Blue, and Yellow Trails
Hike Location: Powder Mill Ledges Wildlife Refuge
Geographic Location: south side of
Length: 1.7 miles
Difficulty: 2/10 (Easy)
Last Hiked: August 2015
Overview: A gently undulating loop through a wide variety of habitats.
Refuge Information: http://www.asri.org/refuges/powder-mill-ledges-wildlife-refuge.html
Google Map: http://www.mappedometer.com/?maproute=459774
Directions to the trailhead: On the west side of
take I-295 to US 44 (exit 7). Exit and
go west on US 44. Drive US
44 west 0.6 miles to SR 5 and turn left on SR 5. Drive SR 5 south 0.2 miles to the refuge
entrance on the left. Turn left to enter
the refuge, and park in the gravel parking lot beside the Audubon Society headquarters
The hike: Owned and operated by the Audubon Society of Rhode Island, Powder Mill Ledges Wildlife Refuge protects 120 acres in highly developed central
Rhode Island. The refuge’s name comes from a gunpowder
factory/mill that operated in the area during our nation’s early days. The exact location of the mill is uncertain,
but the road we know today as US 44 was originally chartered as the Powder Mill
Turnpike in 1810. An inn for pioneer
travelers operated on this site in the early 1800’s.
Today the refuge serves as the headquarters for the Audubon Society of Rhode Island. The headquarters building beside the parking lot contains a gift shop, a teacher’s resource center, and a bird feeding station, but it is only open Monday through Friday. The refuge’s three trails, on the other hand, are open dawn to dusk seven days per week. The three trails form successively longer loops, and hiking the longest loop forms the 1.7 mile hike described here.
|Orange Trail trailhead|
From the side of the headquarters building, the Orange Trail, the first of the three successive loops, leaves in two directions: left and right. This trail description uses the right option as the outbound route and the left option as the return route, thus hiking the loop counterclockwise. The trail heads roughly south with a meadow through the trees first on the left and later on the right. The meadows were full of colorful purple flowers when I hiked here in mid-August.
Where the inner loop of the Orange Trail exits left, angle right to hike the full Orange Trail. After passing some old stone walls that separated farm fields long ago, you reach a narrow wooden boardwalk. This boardwalk crosses a small seasonally wet area that features some young pine trees. Once across the boardwalk, the trail curves left to climb gradually to reach the top of a small hill.
|Boardwalk on Orange Trail|
At 0.4 miles, you reach the intersection with the Blue Trail, which exits right. If you wanted a short hike of only 0.8 miles, you could continue straight and hike only the Orange Trail. For a longer tour, turn right to begin the Blue Trail. The Blue Trail assumes a gently rolling course as it heads east through a pine planting.
Just past 0.6 miles, you come out at a wide high voltage power line clearing and an intersection with the Yellow Trail. Again you can choose to short circuit the hike if you wish, but this description turns right to begin the Yellow Trail. After passing a bench, the Yellow Trail continues this hike’s eastward course as it heads under the power lines. I counted no less than 17 power lines in this corridor, and the shrubby, slightly rocky terrain gives this area all the charm of an urban industrial park.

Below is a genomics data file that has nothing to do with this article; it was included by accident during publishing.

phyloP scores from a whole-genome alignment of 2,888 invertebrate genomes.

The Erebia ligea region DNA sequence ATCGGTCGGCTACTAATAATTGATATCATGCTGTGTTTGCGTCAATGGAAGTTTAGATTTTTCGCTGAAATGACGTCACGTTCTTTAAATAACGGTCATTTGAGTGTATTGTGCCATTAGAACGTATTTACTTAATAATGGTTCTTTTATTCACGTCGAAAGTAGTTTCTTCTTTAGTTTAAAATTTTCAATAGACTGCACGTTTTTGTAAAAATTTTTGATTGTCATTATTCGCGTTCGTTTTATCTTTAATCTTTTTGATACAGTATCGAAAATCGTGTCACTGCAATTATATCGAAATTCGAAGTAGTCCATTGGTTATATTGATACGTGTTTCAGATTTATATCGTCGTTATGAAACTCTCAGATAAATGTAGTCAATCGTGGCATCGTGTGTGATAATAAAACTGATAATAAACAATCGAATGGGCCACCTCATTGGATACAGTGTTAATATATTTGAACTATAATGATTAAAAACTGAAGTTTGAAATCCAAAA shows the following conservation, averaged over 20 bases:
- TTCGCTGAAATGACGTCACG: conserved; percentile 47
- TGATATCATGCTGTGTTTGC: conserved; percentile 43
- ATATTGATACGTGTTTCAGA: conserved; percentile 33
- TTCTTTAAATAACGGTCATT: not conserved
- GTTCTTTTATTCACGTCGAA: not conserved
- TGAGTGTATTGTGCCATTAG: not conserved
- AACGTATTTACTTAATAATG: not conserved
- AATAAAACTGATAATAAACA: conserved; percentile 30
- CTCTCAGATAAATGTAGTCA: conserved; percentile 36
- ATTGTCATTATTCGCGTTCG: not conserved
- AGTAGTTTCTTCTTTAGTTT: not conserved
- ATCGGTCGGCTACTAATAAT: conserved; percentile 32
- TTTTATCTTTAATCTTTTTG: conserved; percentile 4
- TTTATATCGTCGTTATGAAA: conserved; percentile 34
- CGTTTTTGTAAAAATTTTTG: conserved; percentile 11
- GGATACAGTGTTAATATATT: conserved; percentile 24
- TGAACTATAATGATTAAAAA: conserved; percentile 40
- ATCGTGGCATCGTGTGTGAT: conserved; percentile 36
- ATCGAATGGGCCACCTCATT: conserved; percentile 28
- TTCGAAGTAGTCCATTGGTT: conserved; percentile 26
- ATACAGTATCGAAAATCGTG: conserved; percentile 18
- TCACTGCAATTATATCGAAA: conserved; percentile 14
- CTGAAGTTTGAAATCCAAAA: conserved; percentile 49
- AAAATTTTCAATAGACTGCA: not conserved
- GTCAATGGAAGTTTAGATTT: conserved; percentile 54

The trail enters the woods on the other side of the power lines and continues east to intersect another sign of suburbia: a gravel road used by utility crews to access a transformer. Look for the yellow paint blazes to find where the trail reenters the forest on the other side of the road. Nearing the refuge’s eastern boundary, the trail curves left to begin heading north through young broadleaf forest. Honestly, the young forest, power lines, and gravel road ensure that the Yellow Trail does not make for the most scenic hiking.
More gradual left turning brings the trail back first to the gravel road and then to the power lines. Upon reaching the power lines, the trail curves left and begins climbing gradually under the wires on a two-track gravel path. This turn is not marked, but the thick undergrowth below the power lines makes it difficult to get off of the trail. I also heard some ATV’s on this path, so keep an open ear and eye as you walk.
1.2 miles into the hike, you close the loop of the Yellow Trail. The gravel path continues south under the power lines here, so be on the lookout for this intersection. Turn right to get back to the Blue Trail, then turn right again to continue the Blue Trail. The Blue Trail stays on the edge of the power line clearing before curving left to leave the power lines for good (finally!) and reenter the more scenic pine forest.
Now heading slightly downhill, you pass some large trees with limbs very close to the ground. These trees have lived here since the days when this land was cleared, and they are known as wolf trees. At 1.5 miles, you reach the end of the Blue Trail at its intersection with the Orange Trail. Turn right to continue the Orange Trail, then turn right again where the Orange Trail’s inner loop exits left. After passing through another old stone wall, the Orange Trail curves left as it nears the refuge’s north boundary. A brief walk through a meadow brings you back to the headquarters building to complete the hike.